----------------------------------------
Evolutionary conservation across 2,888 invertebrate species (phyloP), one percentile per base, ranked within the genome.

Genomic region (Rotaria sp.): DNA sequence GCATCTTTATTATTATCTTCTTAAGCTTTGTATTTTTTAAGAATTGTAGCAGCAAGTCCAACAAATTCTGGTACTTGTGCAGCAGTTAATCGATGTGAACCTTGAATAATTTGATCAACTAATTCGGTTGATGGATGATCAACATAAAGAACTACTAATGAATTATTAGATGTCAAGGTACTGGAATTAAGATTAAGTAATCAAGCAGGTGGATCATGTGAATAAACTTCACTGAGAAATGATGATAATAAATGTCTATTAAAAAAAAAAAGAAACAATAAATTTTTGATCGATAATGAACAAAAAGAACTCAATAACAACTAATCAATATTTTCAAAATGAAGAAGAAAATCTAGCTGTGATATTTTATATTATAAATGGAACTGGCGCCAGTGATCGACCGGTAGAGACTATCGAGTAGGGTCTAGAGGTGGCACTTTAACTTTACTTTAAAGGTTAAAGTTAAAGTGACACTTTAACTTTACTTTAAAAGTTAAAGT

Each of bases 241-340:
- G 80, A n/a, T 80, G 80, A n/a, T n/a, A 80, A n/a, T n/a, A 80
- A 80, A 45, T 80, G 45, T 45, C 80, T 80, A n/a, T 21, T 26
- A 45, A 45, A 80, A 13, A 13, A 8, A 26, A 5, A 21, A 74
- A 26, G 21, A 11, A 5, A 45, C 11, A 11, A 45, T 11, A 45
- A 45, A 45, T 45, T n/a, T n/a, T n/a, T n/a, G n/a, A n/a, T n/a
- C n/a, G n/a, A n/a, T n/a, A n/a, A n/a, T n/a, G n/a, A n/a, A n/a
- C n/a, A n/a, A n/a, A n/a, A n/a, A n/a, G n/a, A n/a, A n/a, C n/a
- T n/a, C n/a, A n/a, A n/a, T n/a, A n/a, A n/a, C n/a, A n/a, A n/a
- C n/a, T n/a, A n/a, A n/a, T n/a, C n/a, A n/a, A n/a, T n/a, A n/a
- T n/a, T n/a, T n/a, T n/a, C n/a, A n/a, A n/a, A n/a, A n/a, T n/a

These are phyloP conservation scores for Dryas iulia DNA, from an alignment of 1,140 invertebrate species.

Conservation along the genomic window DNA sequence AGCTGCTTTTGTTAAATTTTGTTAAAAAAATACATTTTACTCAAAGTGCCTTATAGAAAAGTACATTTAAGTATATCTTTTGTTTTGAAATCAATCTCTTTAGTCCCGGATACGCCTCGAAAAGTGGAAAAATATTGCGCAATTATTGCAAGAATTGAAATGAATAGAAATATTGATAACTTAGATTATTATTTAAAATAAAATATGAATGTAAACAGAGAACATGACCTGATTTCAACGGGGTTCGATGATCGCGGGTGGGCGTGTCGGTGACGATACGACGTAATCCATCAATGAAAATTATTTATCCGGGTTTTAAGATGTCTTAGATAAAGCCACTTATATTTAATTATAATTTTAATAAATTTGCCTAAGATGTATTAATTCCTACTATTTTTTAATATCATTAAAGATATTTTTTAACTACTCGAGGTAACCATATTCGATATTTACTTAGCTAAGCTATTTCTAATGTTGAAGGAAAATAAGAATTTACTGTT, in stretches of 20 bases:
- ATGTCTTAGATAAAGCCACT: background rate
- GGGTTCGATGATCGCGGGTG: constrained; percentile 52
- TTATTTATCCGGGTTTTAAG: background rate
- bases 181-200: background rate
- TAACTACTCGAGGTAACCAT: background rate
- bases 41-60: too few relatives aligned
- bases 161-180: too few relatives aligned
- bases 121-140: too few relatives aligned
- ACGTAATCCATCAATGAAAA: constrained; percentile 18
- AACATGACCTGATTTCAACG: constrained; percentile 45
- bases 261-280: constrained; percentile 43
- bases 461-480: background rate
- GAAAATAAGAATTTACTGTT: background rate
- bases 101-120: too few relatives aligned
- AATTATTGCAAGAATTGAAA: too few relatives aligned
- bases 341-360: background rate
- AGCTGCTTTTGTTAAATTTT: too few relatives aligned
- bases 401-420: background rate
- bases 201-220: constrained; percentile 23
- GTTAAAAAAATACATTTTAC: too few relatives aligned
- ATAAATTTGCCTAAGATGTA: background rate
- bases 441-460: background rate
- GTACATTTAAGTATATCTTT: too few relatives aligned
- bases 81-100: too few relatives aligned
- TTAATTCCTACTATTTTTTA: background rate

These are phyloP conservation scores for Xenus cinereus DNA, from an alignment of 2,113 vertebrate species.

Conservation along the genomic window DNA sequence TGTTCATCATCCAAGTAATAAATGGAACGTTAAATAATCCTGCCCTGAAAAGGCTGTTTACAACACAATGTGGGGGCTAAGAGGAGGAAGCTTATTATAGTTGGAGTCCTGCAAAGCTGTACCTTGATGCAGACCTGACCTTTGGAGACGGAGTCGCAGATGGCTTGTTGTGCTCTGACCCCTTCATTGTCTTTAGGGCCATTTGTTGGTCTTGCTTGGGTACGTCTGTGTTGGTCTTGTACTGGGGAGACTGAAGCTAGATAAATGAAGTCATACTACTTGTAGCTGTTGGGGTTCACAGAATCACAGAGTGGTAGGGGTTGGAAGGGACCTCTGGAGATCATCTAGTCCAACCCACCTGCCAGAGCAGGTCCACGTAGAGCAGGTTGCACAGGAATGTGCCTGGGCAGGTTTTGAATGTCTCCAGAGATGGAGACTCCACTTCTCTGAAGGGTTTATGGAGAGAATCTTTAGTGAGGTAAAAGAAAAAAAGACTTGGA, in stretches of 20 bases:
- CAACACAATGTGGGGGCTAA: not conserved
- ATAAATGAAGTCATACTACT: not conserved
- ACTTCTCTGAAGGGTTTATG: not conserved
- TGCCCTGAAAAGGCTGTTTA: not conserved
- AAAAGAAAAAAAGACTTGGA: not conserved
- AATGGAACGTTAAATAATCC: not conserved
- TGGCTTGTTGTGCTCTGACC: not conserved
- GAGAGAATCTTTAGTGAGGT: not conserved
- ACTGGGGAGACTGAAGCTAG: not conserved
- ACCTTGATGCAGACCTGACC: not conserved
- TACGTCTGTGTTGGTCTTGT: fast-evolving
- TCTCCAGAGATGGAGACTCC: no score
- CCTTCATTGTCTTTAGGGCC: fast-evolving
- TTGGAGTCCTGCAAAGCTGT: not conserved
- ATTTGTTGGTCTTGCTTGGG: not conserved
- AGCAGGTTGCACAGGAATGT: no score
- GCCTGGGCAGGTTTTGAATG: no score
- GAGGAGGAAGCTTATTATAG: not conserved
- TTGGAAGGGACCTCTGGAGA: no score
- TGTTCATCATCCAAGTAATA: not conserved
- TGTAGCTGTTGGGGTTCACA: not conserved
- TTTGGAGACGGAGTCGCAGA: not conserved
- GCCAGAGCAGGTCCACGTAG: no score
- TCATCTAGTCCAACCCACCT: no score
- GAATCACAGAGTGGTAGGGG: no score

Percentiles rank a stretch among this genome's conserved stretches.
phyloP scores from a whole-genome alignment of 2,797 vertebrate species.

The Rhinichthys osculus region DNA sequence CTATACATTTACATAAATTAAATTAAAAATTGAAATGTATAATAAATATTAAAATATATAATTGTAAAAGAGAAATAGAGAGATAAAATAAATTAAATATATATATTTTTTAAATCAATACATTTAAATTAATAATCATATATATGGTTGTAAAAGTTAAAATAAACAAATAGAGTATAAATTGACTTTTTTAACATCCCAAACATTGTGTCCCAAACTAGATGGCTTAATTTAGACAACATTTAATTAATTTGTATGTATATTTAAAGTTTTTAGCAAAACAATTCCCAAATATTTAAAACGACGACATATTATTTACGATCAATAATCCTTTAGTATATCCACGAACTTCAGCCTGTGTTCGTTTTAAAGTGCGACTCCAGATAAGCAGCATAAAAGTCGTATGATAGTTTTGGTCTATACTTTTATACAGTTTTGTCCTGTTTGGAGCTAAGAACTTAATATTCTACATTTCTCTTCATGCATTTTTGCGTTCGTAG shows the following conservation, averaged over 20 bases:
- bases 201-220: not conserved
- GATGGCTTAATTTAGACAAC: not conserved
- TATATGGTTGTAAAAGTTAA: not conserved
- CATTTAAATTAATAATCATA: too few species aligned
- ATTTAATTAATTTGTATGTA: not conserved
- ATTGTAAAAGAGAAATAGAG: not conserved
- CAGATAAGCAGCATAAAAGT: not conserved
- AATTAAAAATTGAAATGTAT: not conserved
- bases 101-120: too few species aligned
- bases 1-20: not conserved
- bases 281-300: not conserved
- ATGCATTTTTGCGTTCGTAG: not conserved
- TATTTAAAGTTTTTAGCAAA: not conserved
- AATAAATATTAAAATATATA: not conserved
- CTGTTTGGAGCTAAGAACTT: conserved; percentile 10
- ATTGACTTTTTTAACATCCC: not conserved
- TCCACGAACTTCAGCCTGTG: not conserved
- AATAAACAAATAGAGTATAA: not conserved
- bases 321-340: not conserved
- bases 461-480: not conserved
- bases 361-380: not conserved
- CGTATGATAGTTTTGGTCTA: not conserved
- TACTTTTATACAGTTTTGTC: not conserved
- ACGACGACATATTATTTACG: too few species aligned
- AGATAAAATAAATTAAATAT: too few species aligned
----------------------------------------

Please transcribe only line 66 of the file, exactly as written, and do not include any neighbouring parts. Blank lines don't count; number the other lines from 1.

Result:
- TCATCTAGTCCAACCCACCT: no score